“Indiscriminate attacks have a very powerful effect on the public in general, which is one of the main goals of terrorism: to seriously intimidate a population,” the report said, adding that attacking critical infrastructure like power grids and nuclear facilities is “currently not a priority”.
Europol also says the consensus among intelligence agencies in EU member states is that “the cyber capabilities of terrorist groups are still relatively low”, but adds that “the possibility of terrorist-affiliated cyber groups engaging in cyber warfare sponsored by Nation States – those with capacities to engage in this type of attacks – should not be discounted.”
Terrorists are known to have acquired hand grenades, rocket launchers, and high-grade plastic explosives and detonators from organised crime groups in Europe, while Isis magazines contain instructions on making TATP – the homemade explosive used in the Paris and Brussels attacks, as well as the 2005 London bombings.
Europol said suicide bombings, shootings, car rammings and stabbings are likely to remain the main mean of attacks as terrorists turn to the most easily available weapons.
But its report warned that methods used in atrocities in Syria and Iraq may be exported to Europe, including car bombs, kidnappings, extortion and the possible use of chemical or biological weapons.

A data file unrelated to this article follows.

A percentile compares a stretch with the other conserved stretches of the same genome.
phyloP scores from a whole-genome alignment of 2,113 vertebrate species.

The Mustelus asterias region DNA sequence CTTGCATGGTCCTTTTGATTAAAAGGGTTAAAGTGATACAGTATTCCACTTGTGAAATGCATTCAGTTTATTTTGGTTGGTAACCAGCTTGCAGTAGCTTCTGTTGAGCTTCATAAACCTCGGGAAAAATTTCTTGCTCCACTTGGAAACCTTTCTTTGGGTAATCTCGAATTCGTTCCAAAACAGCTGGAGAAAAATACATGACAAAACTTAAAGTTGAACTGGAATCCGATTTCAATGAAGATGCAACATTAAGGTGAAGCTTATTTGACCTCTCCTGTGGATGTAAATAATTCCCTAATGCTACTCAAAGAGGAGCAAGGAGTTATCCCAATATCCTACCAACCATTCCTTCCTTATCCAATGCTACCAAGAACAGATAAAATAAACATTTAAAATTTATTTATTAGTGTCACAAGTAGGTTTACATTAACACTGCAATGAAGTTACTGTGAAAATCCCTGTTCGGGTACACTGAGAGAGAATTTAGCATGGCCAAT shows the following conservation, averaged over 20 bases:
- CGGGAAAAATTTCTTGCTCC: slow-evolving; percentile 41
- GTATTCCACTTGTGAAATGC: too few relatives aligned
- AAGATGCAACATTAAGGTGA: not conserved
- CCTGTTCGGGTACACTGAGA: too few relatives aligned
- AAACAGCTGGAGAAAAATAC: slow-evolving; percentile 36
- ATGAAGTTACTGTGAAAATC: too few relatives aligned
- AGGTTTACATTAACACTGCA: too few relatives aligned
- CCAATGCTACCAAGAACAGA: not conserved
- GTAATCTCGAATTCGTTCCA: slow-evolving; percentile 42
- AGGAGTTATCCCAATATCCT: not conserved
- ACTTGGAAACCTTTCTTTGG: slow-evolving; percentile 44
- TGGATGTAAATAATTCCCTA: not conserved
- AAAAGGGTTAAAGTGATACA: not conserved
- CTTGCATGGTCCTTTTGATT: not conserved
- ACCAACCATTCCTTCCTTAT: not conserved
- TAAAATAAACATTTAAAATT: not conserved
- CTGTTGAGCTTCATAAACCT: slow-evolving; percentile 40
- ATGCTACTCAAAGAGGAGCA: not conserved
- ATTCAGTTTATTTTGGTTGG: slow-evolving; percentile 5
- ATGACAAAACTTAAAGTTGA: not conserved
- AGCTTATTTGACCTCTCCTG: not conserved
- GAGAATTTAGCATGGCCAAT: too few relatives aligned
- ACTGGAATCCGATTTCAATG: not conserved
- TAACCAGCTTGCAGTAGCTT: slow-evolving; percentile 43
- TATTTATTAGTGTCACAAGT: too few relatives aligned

Moroccan authorities dismantled an Isis cell planning attacks potentially involving chemical weapons in February, discovering biological agents among a cache of weapons from Libya to foil a “catastrophic” attack.
Libya, which remains locked in a continuing civil war following the British-backed ousting of Muammar Gaddafi, threatens to become “a second springboard” for Isis attacks on Europe, Europol’s report warned.
Militants are losing ground in their stronghold of Sirte, but the country is still a major destination for foreign fighters, bolstered by a free flow of weapons and “unlimited places in which jihadists could be trained for future terrorist attacks”.
The report also warned that Isis was not the only group with the intent and capability to carry out atrocities in the West, with al-Qaeda and its former affiliate Jabhat al-Nusra continuing to inspire attacks including the Charlie Hebdo massacre.
Rob Wainwright, the director of Europol, said police and security services were intensifying cooperation to combat the threat, causing an increase in terror arrests and the foiling of several plots.
“This shows that the increased cooperation and exchange of data between all relevant services across Europe is a successful means to mitigate the threat posed by Isis,” he added.
“Nevertheless, this report shows that the threat is still high and includes diverse components which can be only tackled by even better collaboration.”
The report concluded that the scale, frequency and impact of terror attacks was rising in the EU and that new attempts are “likely to take place in the near future”, adding: “As long as Isis remains a factor in Syria and Iraq, and even if they are defeated there, they will continue with their attempts to encourage and organise terrorist attacks in the EU.”